Labeling Your Story 109-01

To a writer, every story is unique, but words like “unique”, “good”, and “interesting” are almost meaningless by themselves. People need a frame of reference. Publishers need to know what kind of story they’re reading in order to evaluate it properly, and audiences need some way of deciding whether this is the right story for them.

Some authors set out with a specific genre in mind, while others wait until the revision process to discover what they’ve been writing. Whichever method you choose, it’s important to recognize and manage audience expectations, by establishing the type of story you’re writing, and staying within the genres you’ve chosen. A story can be any genre, as long as that is clearly established early on. See 101-01, Establishing the Story, for more information.

Literary vs. Commercial
Literary and commercial is the division between stories that want to create a fun experience for the audience, and stories that want to create a thought provoking dialogue with the audience, often by focusing on a controversial or unpleasant topic.

Commercial stories are like a ride at a park, all the audience has to do is sit back and “watch” as events unfold. The story opens with an easily understood character who uses a combination of luck and skill to overcome a variety of obstacles, steadily building towards a big finale, where the character definitively wins or loses. Many action adventure stories follow this pattern, including James Bond and Pirates of the Caribbean.

Literary stories focus on the character, using internal conflicts to pose questions about the human condition. Popular topics include the struggle between selfish needs and doing what’s right, or sacrificing others for the sake of the greater good. Literary stories feature emotional climaxes, where a character must overcome themselves, instead of an external force. The endings are often ambiguous or bittersweet. Examples include The Great Gatsby, One Flew Over the Cuckoo’s Nest, or Great Expectations.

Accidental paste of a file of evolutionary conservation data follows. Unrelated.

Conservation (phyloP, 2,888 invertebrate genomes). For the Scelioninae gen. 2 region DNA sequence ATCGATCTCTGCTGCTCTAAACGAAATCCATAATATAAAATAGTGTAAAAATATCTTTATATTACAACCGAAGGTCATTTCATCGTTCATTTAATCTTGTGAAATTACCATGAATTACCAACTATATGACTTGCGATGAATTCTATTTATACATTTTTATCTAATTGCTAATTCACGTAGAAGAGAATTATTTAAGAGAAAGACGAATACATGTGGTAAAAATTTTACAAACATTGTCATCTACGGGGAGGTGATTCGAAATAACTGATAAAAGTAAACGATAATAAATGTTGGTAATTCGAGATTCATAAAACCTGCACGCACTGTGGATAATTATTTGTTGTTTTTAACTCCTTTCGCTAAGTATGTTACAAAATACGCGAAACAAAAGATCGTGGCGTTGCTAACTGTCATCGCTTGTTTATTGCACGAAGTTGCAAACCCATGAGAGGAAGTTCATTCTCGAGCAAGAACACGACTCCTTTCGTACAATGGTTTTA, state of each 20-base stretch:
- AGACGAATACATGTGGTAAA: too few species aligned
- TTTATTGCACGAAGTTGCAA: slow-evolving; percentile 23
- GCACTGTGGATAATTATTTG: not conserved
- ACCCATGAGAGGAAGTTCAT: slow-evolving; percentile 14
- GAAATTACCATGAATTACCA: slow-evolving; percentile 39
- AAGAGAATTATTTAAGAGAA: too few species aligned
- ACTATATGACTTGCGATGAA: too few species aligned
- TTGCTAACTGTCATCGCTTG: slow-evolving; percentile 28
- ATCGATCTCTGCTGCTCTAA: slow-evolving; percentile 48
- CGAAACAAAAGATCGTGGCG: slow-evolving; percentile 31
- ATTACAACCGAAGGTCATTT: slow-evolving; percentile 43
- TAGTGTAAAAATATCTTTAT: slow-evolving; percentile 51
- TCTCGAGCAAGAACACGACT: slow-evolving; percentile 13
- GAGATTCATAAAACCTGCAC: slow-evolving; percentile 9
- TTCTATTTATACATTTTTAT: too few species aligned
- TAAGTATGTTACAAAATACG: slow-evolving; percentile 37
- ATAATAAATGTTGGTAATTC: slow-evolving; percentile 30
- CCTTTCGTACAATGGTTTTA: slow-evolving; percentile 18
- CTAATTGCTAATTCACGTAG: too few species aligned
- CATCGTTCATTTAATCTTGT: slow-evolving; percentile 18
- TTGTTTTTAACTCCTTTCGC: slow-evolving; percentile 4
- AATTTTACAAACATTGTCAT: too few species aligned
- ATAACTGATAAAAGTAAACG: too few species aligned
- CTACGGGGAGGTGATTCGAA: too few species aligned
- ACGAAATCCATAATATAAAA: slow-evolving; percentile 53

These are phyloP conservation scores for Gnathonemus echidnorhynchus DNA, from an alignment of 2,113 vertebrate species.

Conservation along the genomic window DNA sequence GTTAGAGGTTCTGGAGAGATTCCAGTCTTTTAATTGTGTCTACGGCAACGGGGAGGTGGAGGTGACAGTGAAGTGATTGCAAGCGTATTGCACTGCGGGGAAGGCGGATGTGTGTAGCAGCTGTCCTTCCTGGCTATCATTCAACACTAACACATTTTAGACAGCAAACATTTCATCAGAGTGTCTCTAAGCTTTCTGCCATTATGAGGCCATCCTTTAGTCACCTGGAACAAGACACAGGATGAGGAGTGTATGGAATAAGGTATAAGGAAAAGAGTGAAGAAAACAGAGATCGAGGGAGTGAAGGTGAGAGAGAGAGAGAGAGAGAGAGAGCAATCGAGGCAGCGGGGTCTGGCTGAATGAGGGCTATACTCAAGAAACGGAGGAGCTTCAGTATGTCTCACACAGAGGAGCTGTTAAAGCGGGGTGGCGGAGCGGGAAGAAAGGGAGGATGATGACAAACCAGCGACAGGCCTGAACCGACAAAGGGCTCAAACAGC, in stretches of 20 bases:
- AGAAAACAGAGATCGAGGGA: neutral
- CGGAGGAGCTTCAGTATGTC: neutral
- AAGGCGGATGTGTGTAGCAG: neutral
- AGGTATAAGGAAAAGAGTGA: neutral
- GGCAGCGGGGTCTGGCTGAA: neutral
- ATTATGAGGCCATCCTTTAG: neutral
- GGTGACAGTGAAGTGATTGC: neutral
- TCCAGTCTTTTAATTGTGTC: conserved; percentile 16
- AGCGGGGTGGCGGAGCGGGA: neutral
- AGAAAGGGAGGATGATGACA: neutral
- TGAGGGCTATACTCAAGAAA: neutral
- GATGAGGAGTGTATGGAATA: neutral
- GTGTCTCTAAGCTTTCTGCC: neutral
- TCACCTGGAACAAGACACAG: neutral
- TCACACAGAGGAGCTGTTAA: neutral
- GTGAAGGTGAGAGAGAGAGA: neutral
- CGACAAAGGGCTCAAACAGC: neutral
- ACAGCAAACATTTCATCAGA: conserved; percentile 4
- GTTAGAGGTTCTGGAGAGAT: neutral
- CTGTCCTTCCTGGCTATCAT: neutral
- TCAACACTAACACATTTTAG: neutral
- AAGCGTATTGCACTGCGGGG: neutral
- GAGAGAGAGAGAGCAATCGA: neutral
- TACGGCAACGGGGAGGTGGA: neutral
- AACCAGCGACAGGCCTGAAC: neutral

Realistic vs. Romantic Idealism
Another common distinction is how a story compares with real life. Realistic stories feature imperfect characters, heroes with flaws and villains with virtues. The stories are often in an everyday setting, similar to the real life experiences of the audience.

Romantic ideal stories are exaggerated adventures. The heroes and villains become clear symbols of good and evil, with larger than life conflicts that serve as metaphors for real world problems. Romantic ideal stories are often set in exotic or impossible locations.

Many commercial stories are also romantic ideal stories. Superhero comic books are an example of romantic ideals, exaggerating problems like narcissism into characters like the Riddler & Penguin.

Next Time…
Comedy, Tragedy, & Romance
2017/03/28

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11 thoughts on “Labeling Your Story 109-01

  1. Fascinating breakdown. I tried to figure out which category my books fit best, but they seem to be a blend of several. Gives me something to think about as I do my own marketing. I pretty much have to do what a publisher would, but without their budget or resources. 😉

    Liked by 1 person

  2. My novel series has been difficult to pigeonhole. Set in the future, in Europe, it has political espionage, a mystery, the action of a thriller at times, and the focus on the main character that can distinguish a literary novel. In the Publishers Marketplace newsletter, it would fall somewhere between sci fi and fantasy, thriller, and “Other.” As a basic overview, this post is most helpful! Isn’t it too bad that marketing keeps up the labeling system? I had agents who where flummoxed by the first book in the series as far as how to sell it. I suggested selling it as “a good story.” Nah. Had to be a LOT fancier than that. LOL

    Liked by 1 person

    • Agreed. Do you find the technology is more plausible or or fantastic? I’d be tempted to call it either a political or mystery thriller set in a magical or “pick your adjective” future. The next two posts discuss scifi/fantasy and mystery, so those may prove more helpful. 🙂

      Liked by 1 person

      • Because my main character has a dim view of technology, I don’t spend a lot of time on it in the books. Europe has adopted a “pro choice” policy toward technological advances, i.e. people are not forced to upgrade or have technology at all if that’s what they want. If people want the latest gadgets, they are there for them. My main character ends up noting some things that can’t be avoided like self-driving cars (we are just seeing the beginning of them) which are ho-hum commonplace, for example. He’s a musician, comes from a society that restricted tech access, so he doesn’t feel any need. You are welcome to give it a read, if interested. The title is Perceval’s Secret.

        Liked by 1 person

  3. Pingback: Revising for Length 108-02 | Write Thoughts

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